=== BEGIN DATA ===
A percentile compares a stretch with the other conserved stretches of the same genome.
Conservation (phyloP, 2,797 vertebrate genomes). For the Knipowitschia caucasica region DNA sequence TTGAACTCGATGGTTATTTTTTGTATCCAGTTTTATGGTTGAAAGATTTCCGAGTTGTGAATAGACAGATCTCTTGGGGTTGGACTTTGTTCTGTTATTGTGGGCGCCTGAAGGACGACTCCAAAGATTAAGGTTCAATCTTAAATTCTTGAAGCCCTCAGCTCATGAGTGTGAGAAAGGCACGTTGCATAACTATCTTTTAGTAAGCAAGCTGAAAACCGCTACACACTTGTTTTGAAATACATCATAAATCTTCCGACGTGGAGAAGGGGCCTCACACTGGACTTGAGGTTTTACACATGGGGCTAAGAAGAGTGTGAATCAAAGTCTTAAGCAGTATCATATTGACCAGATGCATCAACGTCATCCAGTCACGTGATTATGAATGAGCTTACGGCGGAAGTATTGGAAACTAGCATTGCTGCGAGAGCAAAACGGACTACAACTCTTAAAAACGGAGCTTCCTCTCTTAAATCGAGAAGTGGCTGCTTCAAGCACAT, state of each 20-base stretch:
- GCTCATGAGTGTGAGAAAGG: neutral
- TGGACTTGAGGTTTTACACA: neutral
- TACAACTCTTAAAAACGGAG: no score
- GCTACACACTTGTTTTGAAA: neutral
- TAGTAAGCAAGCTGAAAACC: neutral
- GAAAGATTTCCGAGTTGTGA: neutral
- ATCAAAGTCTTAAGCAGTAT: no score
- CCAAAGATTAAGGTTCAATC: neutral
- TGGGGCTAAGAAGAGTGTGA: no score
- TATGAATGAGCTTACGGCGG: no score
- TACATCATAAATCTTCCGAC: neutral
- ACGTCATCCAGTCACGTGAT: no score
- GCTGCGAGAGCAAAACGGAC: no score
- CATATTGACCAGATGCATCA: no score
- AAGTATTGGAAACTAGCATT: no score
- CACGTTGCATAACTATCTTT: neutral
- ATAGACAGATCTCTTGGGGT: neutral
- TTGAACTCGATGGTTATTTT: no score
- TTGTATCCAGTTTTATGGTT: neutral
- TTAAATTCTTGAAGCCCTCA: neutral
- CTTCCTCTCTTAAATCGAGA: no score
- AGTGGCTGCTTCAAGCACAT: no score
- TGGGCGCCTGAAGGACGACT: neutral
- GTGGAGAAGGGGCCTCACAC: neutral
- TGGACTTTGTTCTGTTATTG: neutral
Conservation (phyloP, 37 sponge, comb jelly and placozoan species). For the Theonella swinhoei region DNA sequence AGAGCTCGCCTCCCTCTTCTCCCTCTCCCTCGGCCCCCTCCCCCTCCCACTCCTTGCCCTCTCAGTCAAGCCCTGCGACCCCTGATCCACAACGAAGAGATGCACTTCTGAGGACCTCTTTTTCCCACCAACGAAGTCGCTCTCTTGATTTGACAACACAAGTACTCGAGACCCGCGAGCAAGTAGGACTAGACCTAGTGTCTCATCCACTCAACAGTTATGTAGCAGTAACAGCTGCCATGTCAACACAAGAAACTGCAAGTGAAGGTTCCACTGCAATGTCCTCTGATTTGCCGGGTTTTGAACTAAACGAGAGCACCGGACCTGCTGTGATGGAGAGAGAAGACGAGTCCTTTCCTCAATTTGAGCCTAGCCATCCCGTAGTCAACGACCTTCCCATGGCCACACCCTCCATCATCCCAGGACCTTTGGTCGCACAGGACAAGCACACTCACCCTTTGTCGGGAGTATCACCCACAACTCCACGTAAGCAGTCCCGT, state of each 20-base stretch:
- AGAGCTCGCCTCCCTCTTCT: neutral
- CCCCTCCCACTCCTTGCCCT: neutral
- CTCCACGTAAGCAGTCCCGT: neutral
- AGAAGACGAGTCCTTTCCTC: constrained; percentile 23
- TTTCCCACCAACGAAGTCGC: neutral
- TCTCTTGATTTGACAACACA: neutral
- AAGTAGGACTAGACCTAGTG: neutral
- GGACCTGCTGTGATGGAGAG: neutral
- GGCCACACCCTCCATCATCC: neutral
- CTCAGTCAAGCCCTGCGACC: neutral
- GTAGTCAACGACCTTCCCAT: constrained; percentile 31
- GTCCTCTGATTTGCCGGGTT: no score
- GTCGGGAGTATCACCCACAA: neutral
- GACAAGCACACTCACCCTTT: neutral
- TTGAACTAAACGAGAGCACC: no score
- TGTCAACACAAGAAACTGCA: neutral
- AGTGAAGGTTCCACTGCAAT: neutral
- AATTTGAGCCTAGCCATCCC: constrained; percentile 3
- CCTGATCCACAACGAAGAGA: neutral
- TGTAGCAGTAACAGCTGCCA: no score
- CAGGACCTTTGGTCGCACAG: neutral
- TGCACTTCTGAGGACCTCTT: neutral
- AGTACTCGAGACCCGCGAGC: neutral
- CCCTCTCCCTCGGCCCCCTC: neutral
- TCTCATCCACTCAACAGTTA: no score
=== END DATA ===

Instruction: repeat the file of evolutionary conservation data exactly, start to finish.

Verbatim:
A percentile compares a stretch with the other conserved stretches of the same genome.
Conservation (phyloP, 2,797 vertebrate genomes). For the Knipowitschia caucasica region DNA sequence TTGAACTCGATGGTTATTTTTTGTATCCAGTTTTATGGTTGAAAGATTTCCGAGTTGTGAATAGACAGATCTCTTGGGGTTGGACTTTGTTCTGTTATTGTGGGCGCCTGAAGGACGACTCCAAAGATTAAGGTTCAATCTTAAATTCTTGAAGCCCTCAGCTCATGAGTGTGAGAAAGGCACGTTGCATAACTATCTTTTAGTAAGCAAGCTGAAAACCGCTACACACTTGTTTTGAAATACATCATAAATCTTCCGACGTGGAGAAGGGGCCTCACACTGGACTTGAGGTTTTACACATGGGGCTAAGAAGAGTGTGAATCAAAGTCTTAAGCAGTATCATATTGACCAGATGCATCAACGTCATCCAGTCACGTGATTATGAATGAGCTTACGGCGGAAGTATTGGAAACTAGCATTGCTGCGAGAGCAAAACGGACTACAACTCTTAAAAACGGAGCTTCCTCTCTTAAATCGAGAAGTGGCTGCTTCAAGCACAT, state of each 20-base stretch:
- GCTCATGAGTGTGAGAAAGG: neutral
- TGGACTTGAGGTTTTACACA: neutral
- TACAACTCTTAAAAACGGAG: no score
- GCTACACACTTGTTTTGAAA: neutral
- TAGTAAGCAAGCTGAAAACC: neutral
- GAAAGATTTCCGAGTTGTGA: neutral
- ATCAAAGTCTTAAGCAGTAT: no score
- CCAAAGATTAAGGTTCAATC: neutral
- TGGGGCTAAGAAGAGTGTGA: no score
- TATGAATGAGCTTACGGCGG: no score
- TACATCATAAATCTTCCGAC: neutral
- ACGTCATCCAGTCACGTGAT: no score
- GCTGCGAGAGCAAAACGGAC: no score
- CATATTGACCAGATGCATCA: no score
- AAGTATTGGAAACTAGCATT: no score
- CACGTTGCATAACTATCTTT: neutral
- ATAGACAGATCTCTTGGGGT: neutral
- TTGAACTCGATGGTTATTTT: no score
- TTGTATCCAGTTTTATGGTT: neutral
- TTAAATTCTTGAAGCCCTCA: neutral
- CTTCCTCTCTTAAATCGAGA: no score
- AGTGGCTGCTTCAAGCACAT: no score
- TGGGCGCCTGAAGGACGACT: neutral
- GTGGAGAAGGGGCCTCACAC: neutral
- TGGACTTTGTTCTGTTATTG: neutral
Conservation (phyloP, 37 sponge, comb jelly and placozoan species). For the Theonella swinhoei region DNA sequence AGAGCTCGCCTCCCTCTTCTCCCTCTCCCTCGGCCCCCTCCCCCTCCCACTCCTTGCCCTCTCAGTCAAGCCCTGCGACCCCTGATCCACAACGAAGAGATGCACTTCTGAGGACCTCTTTTTCCCACCAACGAAGTCGCTCTCTTGATTTGACAACACAAGTACTCGAGACCCGCGAGCAAGTAGGACTAGACCTAGTGTCTCATCCACTCAACAGTTATGTAGCAGTAACAGCTGCCATGTCAACACAAGAAACTGCAAGTGAAGGTTCCACTGCAATGTCCTCTGATTTGCCGGGTTTTGAACTAAACGAGAGCACCGGACCTGCTGTGATGGAGAGAGAAGACGAGTCCTTTCCTCAATTTGAGCCTAGCCATCCCGTAGTCAACGACCTTCCCATGGCCACACCCTCCATCATCCCAGGACCTTTGGTCGCACAGGACAAGCACACTCACCCTTTGTCGGGAGTATCACCCACAACTCCACGTAAGCAGTCCCGT, state of each 20-base stretch:
- AGAGCTCGCCTCCCTCTTCT: neutral
- CCCCTCCCACTCCTTGCCCT: neutral
- CTCCACGTAAGCAGTCCCGT: neutral
- AGAAGACGAGTCCTTTCCTC: constrained; percentile 23
- TTTCCCACCAACGAAGTCGC: neutral
- TCTCTTGATTTGACAACACA: neutral
- AAGTAGGACTAGACCTAGTG: neutral
- GGACCTGCTGTGATGGAGAG: neutral
- GGCCACACCCTCCATCATCC: neutral
- CTCAGTCAAGCCCTGCGACC: neutral
- GTAGTCAACGACCTTCCCAT: constrained; percentile 31
- GTCCTCTGATTTGCCGGGTT: no score
- GTCGGGAGTATCACCCACAA: neutral
- GACAAGCACACTCACCCTTT: neutral
- TTGAACTAAACGAGAGCACC: no score
- TGTCAACACAAGAAACTGCA: neutral
- AGTGAAGGTTCCACTGCAAT: neutral
- AATTTGAGCCTAGCCATCCC: constrained; percentile 3
- CCTGATCCACAACGAAGAGA: neutral
- TGTAGCAGTAACAGCTGCCA: no score
- CAGGACCTTTGGTCGCACAG: neutral
- TGCACTTCTGAGGACCTCTT: neutral
- AGTACTCGAGACCCGCGAGC: neutral
- CCCTCTCCCTCGGCCCCCTC: neutral
- TCTCATCCACTCAACAGTTA: no score